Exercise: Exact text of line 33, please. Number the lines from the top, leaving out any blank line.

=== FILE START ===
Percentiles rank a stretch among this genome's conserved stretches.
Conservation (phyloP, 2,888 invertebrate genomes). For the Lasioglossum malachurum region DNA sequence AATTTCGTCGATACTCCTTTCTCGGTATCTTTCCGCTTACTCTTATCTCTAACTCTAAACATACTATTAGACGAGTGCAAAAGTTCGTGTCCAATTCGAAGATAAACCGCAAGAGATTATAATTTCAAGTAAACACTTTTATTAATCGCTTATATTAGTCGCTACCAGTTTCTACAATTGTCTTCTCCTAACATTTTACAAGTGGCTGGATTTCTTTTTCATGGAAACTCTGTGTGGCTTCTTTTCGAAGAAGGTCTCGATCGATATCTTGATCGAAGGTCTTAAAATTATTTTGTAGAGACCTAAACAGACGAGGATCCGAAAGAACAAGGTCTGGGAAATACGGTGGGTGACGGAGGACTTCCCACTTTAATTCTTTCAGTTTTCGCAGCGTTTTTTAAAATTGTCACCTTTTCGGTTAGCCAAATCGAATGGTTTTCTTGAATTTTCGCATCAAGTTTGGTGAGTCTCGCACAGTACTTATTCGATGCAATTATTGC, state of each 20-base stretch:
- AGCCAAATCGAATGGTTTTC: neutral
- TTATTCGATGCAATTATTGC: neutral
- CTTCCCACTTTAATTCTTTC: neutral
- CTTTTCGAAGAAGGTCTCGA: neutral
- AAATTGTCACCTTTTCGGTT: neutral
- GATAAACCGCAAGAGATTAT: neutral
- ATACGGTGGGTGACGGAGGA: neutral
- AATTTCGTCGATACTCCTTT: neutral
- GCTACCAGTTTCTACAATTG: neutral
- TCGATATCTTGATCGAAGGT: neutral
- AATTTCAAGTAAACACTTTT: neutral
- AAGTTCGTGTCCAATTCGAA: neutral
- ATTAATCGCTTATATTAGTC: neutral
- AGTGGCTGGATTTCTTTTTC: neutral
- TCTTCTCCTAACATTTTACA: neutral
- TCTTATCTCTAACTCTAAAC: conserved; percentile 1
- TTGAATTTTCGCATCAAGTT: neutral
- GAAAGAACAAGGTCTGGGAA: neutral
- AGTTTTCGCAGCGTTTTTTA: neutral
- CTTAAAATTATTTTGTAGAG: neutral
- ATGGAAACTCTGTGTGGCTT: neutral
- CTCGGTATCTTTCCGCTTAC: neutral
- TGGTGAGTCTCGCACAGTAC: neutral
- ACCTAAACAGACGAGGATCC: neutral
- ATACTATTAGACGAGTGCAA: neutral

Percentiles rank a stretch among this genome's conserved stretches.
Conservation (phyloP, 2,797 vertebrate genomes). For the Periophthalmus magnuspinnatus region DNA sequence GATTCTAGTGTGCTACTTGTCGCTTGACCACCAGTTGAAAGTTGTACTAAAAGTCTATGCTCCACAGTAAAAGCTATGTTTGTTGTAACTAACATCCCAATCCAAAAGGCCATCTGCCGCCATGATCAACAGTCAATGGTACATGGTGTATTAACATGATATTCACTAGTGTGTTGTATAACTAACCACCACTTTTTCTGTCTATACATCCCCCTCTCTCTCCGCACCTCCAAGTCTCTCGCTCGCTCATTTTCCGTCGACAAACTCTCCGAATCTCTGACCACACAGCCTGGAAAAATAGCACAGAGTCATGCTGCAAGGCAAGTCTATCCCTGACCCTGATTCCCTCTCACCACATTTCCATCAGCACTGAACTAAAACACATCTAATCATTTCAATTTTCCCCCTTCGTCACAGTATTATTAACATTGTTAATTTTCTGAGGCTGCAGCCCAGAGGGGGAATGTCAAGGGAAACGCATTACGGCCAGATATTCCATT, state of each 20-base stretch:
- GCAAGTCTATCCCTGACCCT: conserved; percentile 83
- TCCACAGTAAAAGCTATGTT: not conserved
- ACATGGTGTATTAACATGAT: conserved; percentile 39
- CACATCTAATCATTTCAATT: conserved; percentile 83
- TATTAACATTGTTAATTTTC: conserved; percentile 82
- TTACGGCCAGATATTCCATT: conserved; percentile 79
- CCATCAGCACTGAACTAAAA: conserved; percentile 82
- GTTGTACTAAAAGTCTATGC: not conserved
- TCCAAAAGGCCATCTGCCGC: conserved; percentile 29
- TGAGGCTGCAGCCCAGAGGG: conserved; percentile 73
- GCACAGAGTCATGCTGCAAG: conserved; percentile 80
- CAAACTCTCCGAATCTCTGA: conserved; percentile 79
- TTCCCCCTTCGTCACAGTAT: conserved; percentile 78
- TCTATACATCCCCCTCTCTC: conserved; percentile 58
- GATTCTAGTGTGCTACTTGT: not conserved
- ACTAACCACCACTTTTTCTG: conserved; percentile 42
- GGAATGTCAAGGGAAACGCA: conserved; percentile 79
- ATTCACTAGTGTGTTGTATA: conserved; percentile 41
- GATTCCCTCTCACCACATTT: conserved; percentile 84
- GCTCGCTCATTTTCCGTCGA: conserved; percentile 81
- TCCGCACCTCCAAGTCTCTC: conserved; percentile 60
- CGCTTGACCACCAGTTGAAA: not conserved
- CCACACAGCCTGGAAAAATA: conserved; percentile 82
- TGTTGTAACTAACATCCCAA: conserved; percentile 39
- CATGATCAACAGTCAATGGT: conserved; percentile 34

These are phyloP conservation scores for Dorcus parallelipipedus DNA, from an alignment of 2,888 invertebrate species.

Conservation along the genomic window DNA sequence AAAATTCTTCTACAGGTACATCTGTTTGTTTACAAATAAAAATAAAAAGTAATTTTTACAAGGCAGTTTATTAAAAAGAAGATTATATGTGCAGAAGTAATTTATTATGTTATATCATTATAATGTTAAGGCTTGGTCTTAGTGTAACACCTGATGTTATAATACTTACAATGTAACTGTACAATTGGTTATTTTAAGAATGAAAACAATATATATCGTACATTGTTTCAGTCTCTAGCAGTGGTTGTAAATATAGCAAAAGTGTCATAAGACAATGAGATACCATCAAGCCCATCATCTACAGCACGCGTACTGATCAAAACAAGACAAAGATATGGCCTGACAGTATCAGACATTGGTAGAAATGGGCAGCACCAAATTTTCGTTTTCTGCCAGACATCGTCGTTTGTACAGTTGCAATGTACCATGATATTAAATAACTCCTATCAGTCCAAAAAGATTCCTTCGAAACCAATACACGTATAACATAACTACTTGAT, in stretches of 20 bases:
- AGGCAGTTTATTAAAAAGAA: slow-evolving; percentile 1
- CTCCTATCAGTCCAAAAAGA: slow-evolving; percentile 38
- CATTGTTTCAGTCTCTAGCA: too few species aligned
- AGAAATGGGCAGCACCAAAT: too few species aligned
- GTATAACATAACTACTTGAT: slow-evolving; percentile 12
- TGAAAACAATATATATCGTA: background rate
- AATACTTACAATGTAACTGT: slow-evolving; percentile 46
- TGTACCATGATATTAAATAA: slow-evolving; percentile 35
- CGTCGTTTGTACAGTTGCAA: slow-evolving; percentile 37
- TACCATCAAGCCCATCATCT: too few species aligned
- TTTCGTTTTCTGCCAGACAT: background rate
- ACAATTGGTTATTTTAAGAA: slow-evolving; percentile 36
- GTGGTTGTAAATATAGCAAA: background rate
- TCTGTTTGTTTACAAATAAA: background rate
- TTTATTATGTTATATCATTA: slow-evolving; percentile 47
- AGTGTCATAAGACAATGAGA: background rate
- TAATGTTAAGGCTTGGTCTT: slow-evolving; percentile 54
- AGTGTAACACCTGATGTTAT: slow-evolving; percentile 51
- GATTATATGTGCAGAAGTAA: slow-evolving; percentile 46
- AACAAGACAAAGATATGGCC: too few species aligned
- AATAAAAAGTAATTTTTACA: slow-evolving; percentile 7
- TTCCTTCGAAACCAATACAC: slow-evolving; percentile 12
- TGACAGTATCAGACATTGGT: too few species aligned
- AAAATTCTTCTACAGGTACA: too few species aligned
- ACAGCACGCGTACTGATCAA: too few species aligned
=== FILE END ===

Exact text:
- CACATCTAATCATTTCAATT: conserved; percentile 83